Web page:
Why IT directors need to exercise a duty of care to support employees in an emergency

Businesses have procedures in place to protect employees travelling overseas to remote or possibly dangerous countries, but recent terror attacks in the UK have brought the health and safety issues companies face abroad to the home front.  IT directors now have a growing responsibility to ensure the safety and security of their workforce in the event of an emergency, regardless of their location.

The challenge for IT teams is finding technology that offers an effective means of communicating and checking-in with staff, without being intrusive or contravening privacy and data protection laws. The technology must be flexible to the environment and work patterns of employees, and be scalable to a business of any size, from 10 to 10,000 employees.

The information/safety trade-off

If employees work in ‘danger by default’ areas (areas where an emergency situation is more likely to occur), such as an oil rig or hostile conflict zone, they are likely to support the idea of sharing information about their location so that they can get the necessary support if a problem arises.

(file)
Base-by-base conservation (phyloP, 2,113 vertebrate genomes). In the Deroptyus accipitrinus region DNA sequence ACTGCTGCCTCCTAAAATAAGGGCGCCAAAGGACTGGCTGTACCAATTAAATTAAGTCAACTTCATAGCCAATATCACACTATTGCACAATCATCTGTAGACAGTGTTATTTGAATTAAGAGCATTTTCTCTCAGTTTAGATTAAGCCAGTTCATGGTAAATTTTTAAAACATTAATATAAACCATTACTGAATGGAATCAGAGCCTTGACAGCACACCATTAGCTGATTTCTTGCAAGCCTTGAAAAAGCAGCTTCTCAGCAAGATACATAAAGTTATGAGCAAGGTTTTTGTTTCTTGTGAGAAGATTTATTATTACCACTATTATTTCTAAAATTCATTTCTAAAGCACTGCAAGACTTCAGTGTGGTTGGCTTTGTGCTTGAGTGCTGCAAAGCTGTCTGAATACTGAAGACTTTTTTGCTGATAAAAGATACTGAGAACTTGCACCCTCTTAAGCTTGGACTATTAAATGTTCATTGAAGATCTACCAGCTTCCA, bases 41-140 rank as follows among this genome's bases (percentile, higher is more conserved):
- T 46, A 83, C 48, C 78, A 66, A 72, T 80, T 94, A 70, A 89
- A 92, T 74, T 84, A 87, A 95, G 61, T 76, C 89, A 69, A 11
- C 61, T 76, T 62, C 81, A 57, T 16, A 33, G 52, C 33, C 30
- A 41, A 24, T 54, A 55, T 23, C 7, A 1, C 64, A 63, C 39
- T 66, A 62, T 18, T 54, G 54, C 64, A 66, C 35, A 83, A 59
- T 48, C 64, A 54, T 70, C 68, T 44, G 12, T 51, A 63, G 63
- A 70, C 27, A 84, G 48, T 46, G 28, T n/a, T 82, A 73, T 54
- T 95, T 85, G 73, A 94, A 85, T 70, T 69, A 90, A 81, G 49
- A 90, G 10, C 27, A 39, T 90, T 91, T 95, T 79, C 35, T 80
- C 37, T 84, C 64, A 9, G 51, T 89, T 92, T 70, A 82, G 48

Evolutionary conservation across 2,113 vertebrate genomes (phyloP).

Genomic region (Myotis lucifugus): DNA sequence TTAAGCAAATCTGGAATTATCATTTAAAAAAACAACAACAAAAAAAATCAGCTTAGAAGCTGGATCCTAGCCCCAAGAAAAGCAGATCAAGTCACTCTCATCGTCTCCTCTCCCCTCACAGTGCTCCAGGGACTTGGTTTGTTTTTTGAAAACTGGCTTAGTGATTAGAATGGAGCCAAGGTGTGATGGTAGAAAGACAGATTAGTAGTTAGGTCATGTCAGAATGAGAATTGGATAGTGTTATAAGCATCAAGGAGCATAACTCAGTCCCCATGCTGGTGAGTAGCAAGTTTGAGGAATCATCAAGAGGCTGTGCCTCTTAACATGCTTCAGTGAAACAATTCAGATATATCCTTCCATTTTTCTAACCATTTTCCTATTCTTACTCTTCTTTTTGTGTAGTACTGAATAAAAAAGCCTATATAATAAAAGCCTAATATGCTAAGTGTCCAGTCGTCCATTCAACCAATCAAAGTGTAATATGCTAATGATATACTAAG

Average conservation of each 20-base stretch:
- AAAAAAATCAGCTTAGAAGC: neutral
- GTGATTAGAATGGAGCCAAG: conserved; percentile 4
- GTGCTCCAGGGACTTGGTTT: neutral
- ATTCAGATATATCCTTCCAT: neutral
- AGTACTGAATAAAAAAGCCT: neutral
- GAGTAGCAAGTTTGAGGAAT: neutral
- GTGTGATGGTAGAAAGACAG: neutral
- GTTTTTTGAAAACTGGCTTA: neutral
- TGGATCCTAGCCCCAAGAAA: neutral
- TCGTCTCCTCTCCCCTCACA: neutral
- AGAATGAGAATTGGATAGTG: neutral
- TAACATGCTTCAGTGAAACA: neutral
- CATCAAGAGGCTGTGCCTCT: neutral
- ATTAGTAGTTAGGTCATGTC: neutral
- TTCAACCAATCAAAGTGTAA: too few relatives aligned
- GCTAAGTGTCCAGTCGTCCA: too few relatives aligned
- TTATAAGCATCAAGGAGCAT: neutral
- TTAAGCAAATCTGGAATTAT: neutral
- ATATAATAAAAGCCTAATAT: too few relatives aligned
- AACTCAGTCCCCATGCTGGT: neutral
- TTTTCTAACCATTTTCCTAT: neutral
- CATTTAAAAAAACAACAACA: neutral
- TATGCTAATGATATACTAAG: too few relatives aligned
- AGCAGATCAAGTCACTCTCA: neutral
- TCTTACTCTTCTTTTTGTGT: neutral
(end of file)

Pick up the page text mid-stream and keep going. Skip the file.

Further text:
Tracking – the idea of automatically and continuously sharing a person’s location in real time to a monitoring team – emerged as one of the first solutions that enabled businesses to ensure the safety of their workforces when based in, or moving between these ‘danger by default’ environments.

However, tracking technology has had a mixed reception, with employees tending to resist corporate imposed schemes when they operate in ‘safety by default’ areas – where the prospect of an emergency is far more unlikely. People working in these types of locations have become accustomed to the use of manual ‘check-ins’ – a user-driven and often opportunistic location update system which acts as an open declaration of personal safety. A notable benefit of check-ins over traditional tracking is that they allow users to conform with internal safety policies or wider regulations (such as ‘lone worker’ regulations) while also preserving their location privacy at other times if needed.